New York in New York County, New York — The American Northeast (Mid-Atlantic)
India House / British Memorial Garden in Hanover Square
The handsome brownstone building facing Hanover Square, built in 1853, originally housed the Hanover Bank – making this a rare surviving bank building from pre-Civil War New York. Like so many banks, it was inspired by Italian Renaissance palaces – appropriately enough, since many such palaces had themselves been built for powerful Italian banking families. The building’s varied history includes service as New York’s Cotton Exchange and the offices of W.R. Grace and Company. Since 1914, it has been home to India House, a private club founded by shipping executive James A. Farrell and newspaperman Willard Straight. The club’s early members – businessmen engaged in foreign trade – chose the name “India House” to suggest the romance of exotic ports.
Hanover Square’s history as a public space dates back to the first years of the Dutch settlement. Named later for the British monarchy – the Hanoverians being the family of King George the Third, as well as the ancestors of the current Queen Elizabeth and Prince Charles – Hanover Square is one of
British Memorial Garden
Hanover Square has been transformed into the British Memorial Garden, a gift from the British community and its American friends to the people of New York City. The garden, designed by British landscape architects Julian and Isabel Bannerman, overflows with symbols, materials and plantings typical of the United Kingdom – from Scottish stone and Welsh slate, to City of London bollards, to an outline map of the British counties. Yew trees trimmed into abstract patterns offer a contemporary take on the traditional British topiary. The garden honors the memory of 67 British victims of the World Trade Center attacks, while also offering a place for the British community to gather for special events. British artist Anish Kapoor’s black granite sculpture Unity – symbolizing the unity between the United States and the United Kingdom – includes a light-reflecting chamber suggesting an eternal flame.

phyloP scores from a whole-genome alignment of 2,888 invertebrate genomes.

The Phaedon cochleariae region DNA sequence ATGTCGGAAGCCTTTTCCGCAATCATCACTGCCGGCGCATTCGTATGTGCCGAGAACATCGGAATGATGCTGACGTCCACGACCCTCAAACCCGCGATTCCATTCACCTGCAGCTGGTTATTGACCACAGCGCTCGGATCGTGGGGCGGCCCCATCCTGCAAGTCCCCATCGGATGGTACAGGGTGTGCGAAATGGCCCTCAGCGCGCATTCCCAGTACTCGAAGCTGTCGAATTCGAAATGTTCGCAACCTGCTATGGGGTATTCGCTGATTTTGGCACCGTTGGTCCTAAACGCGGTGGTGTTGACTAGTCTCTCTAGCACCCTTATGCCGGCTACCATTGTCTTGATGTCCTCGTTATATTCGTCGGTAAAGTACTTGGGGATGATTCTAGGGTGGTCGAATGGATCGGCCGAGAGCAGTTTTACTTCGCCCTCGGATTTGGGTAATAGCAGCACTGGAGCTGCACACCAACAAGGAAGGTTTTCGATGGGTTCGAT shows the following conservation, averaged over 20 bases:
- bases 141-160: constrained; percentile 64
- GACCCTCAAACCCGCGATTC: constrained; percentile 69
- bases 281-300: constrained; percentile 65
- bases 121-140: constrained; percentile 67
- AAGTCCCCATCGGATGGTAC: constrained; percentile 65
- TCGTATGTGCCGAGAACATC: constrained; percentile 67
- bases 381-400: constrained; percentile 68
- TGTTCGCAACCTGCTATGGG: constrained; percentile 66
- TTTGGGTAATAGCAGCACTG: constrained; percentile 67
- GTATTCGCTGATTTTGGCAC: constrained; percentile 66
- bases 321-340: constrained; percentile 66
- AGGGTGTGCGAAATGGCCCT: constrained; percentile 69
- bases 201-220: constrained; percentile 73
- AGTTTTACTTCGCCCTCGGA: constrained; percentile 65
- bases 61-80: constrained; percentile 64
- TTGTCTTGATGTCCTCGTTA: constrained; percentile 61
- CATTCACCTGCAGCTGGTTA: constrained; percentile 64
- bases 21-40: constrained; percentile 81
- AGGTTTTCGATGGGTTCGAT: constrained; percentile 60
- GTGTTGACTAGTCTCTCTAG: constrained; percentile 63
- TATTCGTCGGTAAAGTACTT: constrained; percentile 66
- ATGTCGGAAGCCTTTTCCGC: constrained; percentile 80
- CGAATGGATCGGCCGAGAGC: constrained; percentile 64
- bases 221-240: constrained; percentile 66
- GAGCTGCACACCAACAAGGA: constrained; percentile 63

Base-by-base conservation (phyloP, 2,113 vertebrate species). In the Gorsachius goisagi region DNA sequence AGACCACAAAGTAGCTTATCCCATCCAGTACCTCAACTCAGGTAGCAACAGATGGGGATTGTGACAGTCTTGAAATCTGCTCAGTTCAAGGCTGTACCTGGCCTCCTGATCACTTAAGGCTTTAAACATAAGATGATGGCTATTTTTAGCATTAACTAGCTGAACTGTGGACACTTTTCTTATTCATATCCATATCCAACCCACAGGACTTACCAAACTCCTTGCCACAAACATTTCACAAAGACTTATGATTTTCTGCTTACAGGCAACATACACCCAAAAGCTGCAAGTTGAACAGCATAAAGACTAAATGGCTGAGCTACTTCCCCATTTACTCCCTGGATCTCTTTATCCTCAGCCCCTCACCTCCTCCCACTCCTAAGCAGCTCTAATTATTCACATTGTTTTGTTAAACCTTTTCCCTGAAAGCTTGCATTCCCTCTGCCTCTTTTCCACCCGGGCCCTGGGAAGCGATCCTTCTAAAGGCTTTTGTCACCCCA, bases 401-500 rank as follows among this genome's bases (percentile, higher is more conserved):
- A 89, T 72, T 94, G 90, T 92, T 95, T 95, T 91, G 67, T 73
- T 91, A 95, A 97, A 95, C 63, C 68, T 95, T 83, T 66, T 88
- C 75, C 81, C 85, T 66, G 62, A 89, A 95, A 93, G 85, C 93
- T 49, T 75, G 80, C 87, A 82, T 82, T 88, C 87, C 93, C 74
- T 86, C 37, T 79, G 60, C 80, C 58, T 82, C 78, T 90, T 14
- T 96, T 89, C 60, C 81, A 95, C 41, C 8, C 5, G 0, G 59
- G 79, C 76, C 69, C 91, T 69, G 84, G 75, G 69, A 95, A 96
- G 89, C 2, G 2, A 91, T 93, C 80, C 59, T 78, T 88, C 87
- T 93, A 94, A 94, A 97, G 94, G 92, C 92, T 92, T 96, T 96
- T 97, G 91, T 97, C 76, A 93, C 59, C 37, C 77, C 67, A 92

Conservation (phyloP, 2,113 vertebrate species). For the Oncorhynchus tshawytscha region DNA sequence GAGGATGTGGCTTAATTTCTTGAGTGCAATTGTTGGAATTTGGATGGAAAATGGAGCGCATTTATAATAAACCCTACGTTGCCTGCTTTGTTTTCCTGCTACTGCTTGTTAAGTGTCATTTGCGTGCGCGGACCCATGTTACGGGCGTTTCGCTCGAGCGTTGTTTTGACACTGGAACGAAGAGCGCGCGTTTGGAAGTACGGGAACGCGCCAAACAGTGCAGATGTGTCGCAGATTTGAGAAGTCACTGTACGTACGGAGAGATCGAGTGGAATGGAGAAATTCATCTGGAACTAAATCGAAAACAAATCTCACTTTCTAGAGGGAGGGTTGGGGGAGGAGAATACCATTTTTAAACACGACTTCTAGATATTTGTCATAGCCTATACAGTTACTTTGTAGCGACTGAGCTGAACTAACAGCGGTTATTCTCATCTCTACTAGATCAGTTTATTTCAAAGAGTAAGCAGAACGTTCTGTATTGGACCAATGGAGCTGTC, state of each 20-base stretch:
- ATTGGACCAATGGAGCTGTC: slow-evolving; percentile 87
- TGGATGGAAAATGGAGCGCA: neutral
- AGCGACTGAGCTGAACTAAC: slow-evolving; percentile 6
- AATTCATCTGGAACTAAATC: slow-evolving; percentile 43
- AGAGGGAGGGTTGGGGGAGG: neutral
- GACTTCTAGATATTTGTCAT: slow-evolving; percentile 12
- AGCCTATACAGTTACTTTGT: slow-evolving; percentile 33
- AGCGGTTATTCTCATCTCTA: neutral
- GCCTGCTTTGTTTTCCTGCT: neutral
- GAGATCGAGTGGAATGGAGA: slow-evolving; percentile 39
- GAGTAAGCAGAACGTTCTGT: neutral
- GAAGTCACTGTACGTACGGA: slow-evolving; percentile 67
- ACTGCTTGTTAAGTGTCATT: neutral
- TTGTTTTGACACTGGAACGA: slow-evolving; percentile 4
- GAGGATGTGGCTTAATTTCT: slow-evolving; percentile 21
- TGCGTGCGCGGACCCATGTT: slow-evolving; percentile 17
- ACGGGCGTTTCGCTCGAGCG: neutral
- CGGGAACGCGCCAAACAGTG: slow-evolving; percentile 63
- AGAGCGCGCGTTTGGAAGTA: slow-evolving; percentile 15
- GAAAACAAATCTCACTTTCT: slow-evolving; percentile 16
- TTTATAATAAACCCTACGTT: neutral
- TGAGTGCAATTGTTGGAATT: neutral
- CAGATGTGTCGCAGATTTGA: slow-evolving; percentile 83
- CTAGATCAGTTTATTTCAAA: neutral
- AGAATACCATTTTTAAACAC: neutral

Erected by The Alliance for Downtown New York, Inc.
Topics. This historical marker is listed in this topic list: Notable Buildings. A significant historical year for this entry is 1853.
Location. 40° 42.274′ N, 74° 0.556′ W. Marker is in New York, New York, in New York County. Touch for map. Marker is at or near this postal address: One Hanover Square, New York NY 10004, United States of America. Touch for directions.
Other nearby markers. At least 8 other markers are within walking distance of this marker. The Queen Elizabeth II September 11th Garden (a few steps from this marker); The Cotton Exchange (within shouting distance of this marker); First Precinct Police Station (within shouting distance of this marker); 57 Stone Street (about 300 feet away, measured in a direct line); Delmonico's Building (about 300 feet away); First Printing Press in the Colony of New York (about 300 feet away); 13 South William Street (about 300 feet away); Stone Street Historic District (about 400 feet away). Touch for a list and map of all markers in New York.
More about this marker. A photograph of India House appears on the top right side of the marker. The marker’s lower left contains a photograph of Prince Charles with the caption “The British Memorial Garden is under the royal patronage of His Royal Highness The Prince of Wales, who, with his wife Her Royal Highness The Duchess of Cornwall, visited the Garden on November 1, 2005, and laid the center stone for the garden pavement. Carved into the stone is the heraldic emblem of three feathers with the motto ‘Ich Dien’ (‘I serve’) a symbol of the Prince of Wales since the 14th century.”
Related markers. Click here for a list of markers that are related to this marker. Take a tour of the markers in lower Manhattan erected by the Alliance for Downtown New York, Inc.
Also see . . . The 1854 India House -- No. 1 Hanover Square. "Daytonian in Manhattan" entry. (Submitted on April 10, 2020, by Larry Gertner of New York, New York.)
Credits. This page was last revised on April 10, 2020. It was originally submitted on June 6, 2009, by Bill Coughlin of Woodland Park, New Jersey. This page has been viewed 1,400 times since then and 28 times this year. Photos: 1, 2, 3. submitted on June 6, 2009, by Bill Coughlin of Woodland Park, New Jersey. 4, 5. submitted on December 13, 2018, by Larry Gertner of New York, New York. 6. submitted on December 14, 2018, by Larry Gertner of New York, New York.